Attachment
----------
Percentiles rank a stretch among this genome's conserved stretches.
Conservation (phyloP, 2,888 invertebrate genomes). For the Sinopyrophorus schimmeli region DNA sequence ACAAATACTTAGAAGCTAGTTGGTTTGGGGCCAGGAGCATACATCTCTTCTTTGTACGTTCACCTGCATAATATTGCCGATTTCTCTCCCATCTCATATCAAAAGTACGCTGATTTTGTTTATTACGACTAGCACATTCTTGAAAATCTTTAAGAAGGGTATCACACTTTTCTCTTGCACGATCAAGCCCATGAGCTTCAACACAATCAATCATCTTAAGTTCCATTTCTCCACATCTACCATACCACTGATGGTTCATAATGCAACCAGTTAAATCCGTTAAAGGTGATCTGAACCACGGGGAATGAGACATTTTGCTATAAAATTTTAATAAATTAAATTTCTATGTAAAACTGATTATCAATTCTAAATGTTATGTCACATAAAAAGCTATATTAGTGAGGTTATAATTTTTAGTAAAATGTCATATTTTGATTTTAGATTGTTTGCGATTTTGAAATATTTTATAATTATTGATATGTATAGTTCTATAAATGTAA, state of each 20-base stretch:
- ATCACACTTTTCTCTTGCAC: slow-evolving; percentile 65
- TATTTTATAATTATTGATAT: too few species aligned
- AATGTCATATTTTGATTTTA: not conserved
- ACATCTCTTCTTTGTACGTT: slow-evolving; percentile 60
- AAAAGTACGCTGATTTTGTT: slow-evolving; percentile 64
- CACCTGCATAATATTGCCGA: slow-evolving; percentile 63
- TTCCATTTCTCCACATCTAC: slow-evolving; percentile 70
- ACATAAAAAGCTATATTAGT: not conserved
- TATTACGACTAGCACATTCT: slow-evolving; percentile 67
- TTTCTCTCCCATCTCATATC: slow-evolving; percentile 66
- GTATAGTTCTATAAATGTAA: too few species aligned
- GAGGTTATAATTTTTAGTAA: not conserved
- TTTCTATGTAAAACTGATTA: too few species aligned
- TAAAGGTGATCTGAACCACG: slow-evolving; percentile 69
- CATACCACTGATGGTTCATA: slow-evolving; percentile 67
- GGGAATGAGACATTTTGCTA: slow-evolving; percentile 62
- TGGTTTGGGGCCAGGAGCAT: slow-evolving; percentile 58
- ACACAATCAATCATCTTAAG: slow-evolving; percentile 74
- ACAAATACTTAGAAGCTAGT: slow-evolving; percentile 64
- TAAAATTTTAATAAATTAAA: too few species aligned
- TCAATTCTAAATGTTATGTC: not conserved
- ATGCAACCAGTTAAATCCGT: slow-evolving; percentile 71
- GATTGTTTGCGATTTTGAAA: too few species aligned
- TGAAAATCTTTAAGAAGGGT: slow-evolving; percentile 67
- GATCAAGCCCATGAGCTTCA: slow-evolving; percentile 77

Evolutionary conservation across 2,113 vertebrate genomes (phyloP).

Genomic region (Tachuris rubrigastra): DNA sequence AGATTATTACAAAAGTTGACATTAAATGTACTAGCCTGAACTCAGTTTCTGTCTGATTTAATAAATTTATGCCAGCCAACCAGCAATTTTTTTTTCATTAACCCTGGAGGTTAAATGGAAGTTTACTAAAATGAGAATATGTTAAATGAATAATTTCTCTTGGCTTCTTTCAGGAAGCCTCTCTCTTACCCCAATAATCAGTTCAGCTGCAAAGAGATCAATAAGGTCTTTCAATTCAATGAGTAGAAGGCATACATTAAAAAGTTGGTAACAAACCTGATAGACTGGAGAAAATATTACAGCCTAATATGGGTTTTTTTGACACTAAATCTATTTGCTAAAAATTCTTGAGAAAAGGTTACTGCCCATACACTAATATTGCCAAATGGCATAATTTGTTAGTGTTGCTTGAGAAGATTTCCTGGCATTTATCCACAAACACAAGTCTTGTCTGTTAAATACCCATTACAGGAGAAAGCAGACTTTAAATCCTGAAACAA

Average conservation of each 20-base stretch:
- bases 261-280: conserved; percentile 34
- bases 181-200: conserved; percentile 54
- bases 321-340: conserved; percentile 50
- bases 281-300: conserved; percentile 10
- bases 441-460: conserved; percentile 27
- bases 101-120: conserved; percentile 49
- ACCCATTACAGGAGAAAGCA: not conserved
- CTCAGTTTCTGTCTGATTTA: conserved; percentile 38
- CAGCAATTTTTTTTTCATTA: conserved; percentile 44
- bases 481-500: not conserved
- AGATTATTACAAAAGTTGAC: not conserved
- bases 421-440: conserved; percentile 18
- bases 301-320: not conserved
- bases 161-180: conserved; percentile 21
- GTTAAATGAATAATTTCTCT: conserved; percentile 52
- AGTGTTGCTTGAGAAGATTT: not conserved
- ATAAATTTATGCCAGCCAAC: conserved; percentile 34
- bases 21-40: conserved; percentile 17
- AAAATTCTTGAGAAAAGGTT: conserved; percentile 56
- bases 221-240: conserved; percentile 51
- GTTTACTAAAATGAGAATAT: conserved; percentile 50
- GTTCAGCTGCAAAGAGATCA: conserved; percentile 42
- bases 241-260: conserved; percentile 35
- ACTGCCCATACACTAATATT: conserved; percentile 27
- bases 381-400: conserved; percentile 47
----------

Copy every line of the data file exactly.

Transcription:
Percentiles rank a stretch among this genome's conserved stretches.
Conservation (phyloP, 2,888 invertebrate genomes). For the Sinopyrophorus schimmeli region DNA sequence ACAAATACTTAGAAGCTAGTTGGTTTGGGGCCAGGAGCATACATCTCTTCTTTGTACGTTCACCTGCATAATATTGCCGATTTCTCTCCCATCTCATATCAAAAGTACGCTGATTTTGTTTATTACGACTAGCACATTCTTGAAAATCTTTAAGAAGGGTATCACACTTTTCTCTTGCACGATCAAGCCCATGAGCTTCAACACAATCAATCATCTTAAGTTCCATTTCTCCACATCTACCATACCACTGATGGTTCATAATGCAACCAGTTAAATCCGTTAAAGGTGATCTGAACCACGGGGAATGAGACATTTTGCTATAAAATTTTAATAAATTAAATTTCTATGTAAAACTGATTATCAATTCTAAATGTTATGTCACATAAAAAGCTATATTAGTGAGGTTATAATTTTTAGTAAAATGTCATATTTTGATTTTAGATTGTTTGCGATTTTGAAATATTTTATAATTATTGATATGTATAGTTCTATAAATGTAA, state of each 20-base stretch:
- ATCACACTTTTCTCTTGCAC: slow-evolving; percentile 65
- TATTTTATAATTATTGATAT: too few species aligned
- AATGTCATATTTTGATTTTA: not conserved
- ACATCTCTTCTTTGTACGTT: slow-evolving; percentile 60
- AAAAGTACGCTGATTTTGTT: slow-evolving; percentile 64
- CACCTGCATAATATTGCCGA: slow-evolving; percentile 63
- TTCCATTTCTCCACATCTAC: slow-evolving; percentile 70
- ACATAAAAAGCTATATTAGT: not conserved
- TATTACGACTAGCACATTCT: slow-evolving; percentile 67
- TTTCTCTCCCATCTCATATC: slow-evolving; percentile 66
- GTATAGTTCTATAAATGTAA: too few species aligned
- GAGGTTATAATTTTTAGTAA: not conserved
- TTTCTATGTAAAACTGATTA: too few species aligned
- TAAAGGTGATCTGAACCACG: slow-evolving; percentile 69
- CATACCACTGATGGTTCATA: slow-evolving; percentile 67
- GGGAATGAGACATTTTGCTA: slow-evolving; percentile 62
- TGGTTTGGGGCCAGGAGCAT: slow-evolving; percentile 58
- ACACAATCAATCATCTTAAG: slow-evolving; percentile 74
- ACAAATACTTAGAAGCTAGT: slow-evolving; percentile 64
- TAAAATTTTAATAAATTAAA: too few species aligned
- TCAATTCTAAATGTTATGTC: not conserved
- ATGCAACCAGTTAAATCCGT: slow-evolving; percentile 71
- GATTGTTTGCGATTTTGAAA: too few species aligned
- TGAAAATCTTTAAGAAGGGT: slow-evolving; percentile 67
- GATCAAGCCCATGAGCTTCA: slow-evolving; percentile 77

Evolutionary conservation across 2,113 vertebrate genomes (phyloP).

Genomic region (Tachuris rubrigastra): DNA sequence AGATTATTACAAAAGTTGACATTAAATGTACTAGCCTGAACTCAGTTTCTGTCTGATTTAATAAATTTATGCCAGCCAACCAGCAATTTTTTTTTCATTAACCCTGGAGGTTAAATGGAAGTTTACTAAAATGAGAATATGTTAAATGAATAATTTCTCTTGGCTTCTTTCAGGAAGCCTCTCTCTTACCCCAATAATCAGTTCAGCTGCAAAGAGATCAATAAGGTCTTTCAATTCAATGAGTAGAAGGCATACATTAAAAAGTTGGTAACAAACCTGATAGACTGGAGAAAATATTACAGCCTAATATGGGTTTTTTTGACACTAAATCTATTTGCTAAAAATTCTTGAGAAAAGGTTACTGCCCATACACTAATATTGCCAAATGGCATAATTTGTTAGTGTTGCTTGAGAAGATTTCCTGGCATTTATCCACAAACACAAGTCTTGTCTGTTAAATACCCATTACAGGAGAAAGCAGACTTTAAATCCTGAAACAA

Average conservation of each 20-base stretch:
- bases 261-280: conserved; percentile 34
- bases 181-200: conserved; percentile 54
- bases 321-340: conserved; percentile 50
- bases 281-300: conserved; percentile 10
- bases 441-460: conserved; percentile 27
- bases 101-120: conserved; percentile 49
- ACCCATTACAGGAGAAAGCA: not conserved
- CTCAGTTTCTGTCTGATTTA: conserved; percentile 38
- CAGCAATTTTTTTTTCATTA: conserved; percentile 44
- bases 481-500: not conserved
- AGATTATTACAAAAGTTGAC: not conserved
- bases 421-440: conserved; percentile 18
- bases 301-320: not conserved
- bases 161-180: conserved; percentile 21
- GTTAAATGAATAATTTCTCT: conserved; percentile 52
- AGTGTTGCTTGAGAAGATTT: not conserved
- ATAAATTTATGCCAGCCAAC: conserved; percentile 34
- bases 21-40: conserved; percentile 17
- AAAATTCTTGAGAAAAGGTT: conserved; percentile 56
- bases 221-240: conserved; percentile 51
- GTTTACTAAAATGAGAATAT: conserved; percentile 50
- GTTCAGCTGCAAAGAGATCA: conserved; percentile 42
- bases 241-260: conserved; percentile 35
- ACTGCCCATACACTAATATT: conserved; percentile 27
- bases 381-400: conserved; percentile 47